Common Running Injuries and How to Avoid Them

Runner’s Knee

Patellofemoral pain syndrome, otherwise known as runner’s knee, occurs when the cartilage under your kneecap becomes inflamed. People with runner’s knee generally experience flare-ups during or after long runs, after sitting for a long time, or during or after going down hills or stairs.

Issues with your running style can cause or worsen runner’s knee. If your foot rolls inward when you run, or if you have weak quads, hips, or glutes, your knees have to take up the slack, which puts you at extra risk. Prevent runner’s knee, or avoid a relapse, by strengthening your quads with lateral side steps or bicycling, and strengthening your hips and glutes with hip lifts. If you’re experiencing mild runner’s knee, run on a treadmill at an incline. Running uphill is easier on the knees, and strengthens your glutes. Shorten your slide length and stop when it gets painful. For a workout that’s easier on the knees, swim or use the elliptical.

Achilles Tendonitis

Achilles tendonitis is tightness or irritation in the achilles tendon, which connects the calf muscles to the heel. You’re most likely to experience achilles tendonitis if you’ve started training harder than usual, especially if that includes increasing your speed or taking more hills. Prevent developing achilles tendonitis by wearing compression socks for hard workouts.

Don’t try to run through achilles tendonitis. It will make it harder for you to heel, and you might develop worse problems. Ice your achilles tendon five times a day, and avoid overstretching your calves. Stay in shape by pool running or swimming. Strengthen your calves by doing 20 reps of heel drops daily. Continue doing heel drops even after you’ve healed, to prevent future injury.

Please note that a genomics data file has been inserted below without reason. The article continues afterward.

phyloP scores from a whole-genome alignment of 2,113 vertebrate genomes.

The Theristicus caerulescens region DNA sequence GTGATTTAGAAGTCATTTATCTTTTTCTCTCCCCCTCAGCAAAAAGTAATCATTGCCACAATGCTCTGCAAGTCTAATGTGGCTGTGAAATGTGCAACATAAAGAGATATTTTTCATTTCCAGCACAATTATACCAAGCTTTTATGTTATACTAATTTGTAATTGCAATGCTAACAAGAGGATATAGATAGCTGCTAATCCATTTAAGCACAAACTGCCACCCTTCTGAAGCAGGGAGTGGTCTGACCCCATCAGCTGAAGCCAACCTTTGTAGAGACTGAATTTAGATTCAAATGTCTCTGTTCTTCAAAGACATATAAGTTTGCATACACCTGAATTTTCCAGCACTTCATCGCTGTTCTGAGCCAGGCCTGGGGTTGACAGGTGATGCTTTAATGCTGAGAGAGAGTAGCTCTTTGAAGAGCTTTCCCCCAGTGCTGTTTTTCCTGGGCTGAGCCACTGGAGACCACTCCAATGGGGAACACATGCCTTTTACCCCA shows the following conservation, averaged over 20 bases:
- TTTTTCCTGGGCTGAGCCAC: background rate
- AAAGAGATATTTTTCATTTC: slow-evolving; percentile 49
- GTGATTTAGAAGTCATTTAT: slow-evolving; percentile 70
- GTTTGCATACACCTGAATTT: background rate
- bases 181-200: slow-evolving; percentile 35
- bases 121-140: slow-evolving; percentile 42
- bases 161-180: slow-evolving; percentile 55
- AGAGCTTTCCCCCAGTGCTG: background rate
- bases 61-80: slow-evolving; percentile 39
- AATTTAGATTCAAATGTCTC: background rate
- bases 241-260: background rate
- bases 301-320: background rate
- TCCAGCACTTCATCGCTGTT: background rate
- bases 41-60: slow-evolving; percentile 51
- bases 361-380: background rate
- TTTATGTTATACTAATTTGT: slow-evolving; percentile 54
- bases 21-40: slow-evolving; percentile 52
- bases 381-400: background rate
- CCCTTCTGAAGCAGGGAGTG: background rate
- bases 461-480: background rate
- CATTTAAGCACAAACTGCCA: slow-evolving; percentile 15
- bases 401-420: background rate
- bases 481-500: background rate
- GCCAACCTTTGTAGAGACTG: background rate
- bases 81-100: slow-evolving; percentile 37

Hamstring pain

Most hamstring pain is not bad enough to indicate severe injury, but it is painful and uncomfortable to run through. Hamstring pain is caused by weak hamstrings or a muscular imbalance in which your hamstrings are weaker than your quadriceps. Strengthen your hamstrings with one-legged deadlifts, or by doing bridges with leg lifts on an exercise ball. Use a foam roller to limber up your muscles before or after a workout.

If you experience sudden, strong pain or bruising, you will need to stop running altogether. Unfortunately, once hamstring pain gets this severe, it takes a long time to heal. Best to prevent it before that happens.

Plantar fascitis

Plantar fascitis is the most common foot problem that runners experience. It happens when your plantar fascia becomes torn or inflamed. Runners with high or low arches are most likely to suffer plantar fascitis, as both types of foot stretch and strain these tendons.

Sooth flare-ups by rolling your foot over an iced water bottle, and make sure that your shoes fit. You may want to modify your running shoes with a custom orthotic. Take the weight off your foot by pool running or swimming, or use a bicycle or elliptical, if you can do that without pain. Doing exercises to strengthen your core may help prevent future flare-ups.


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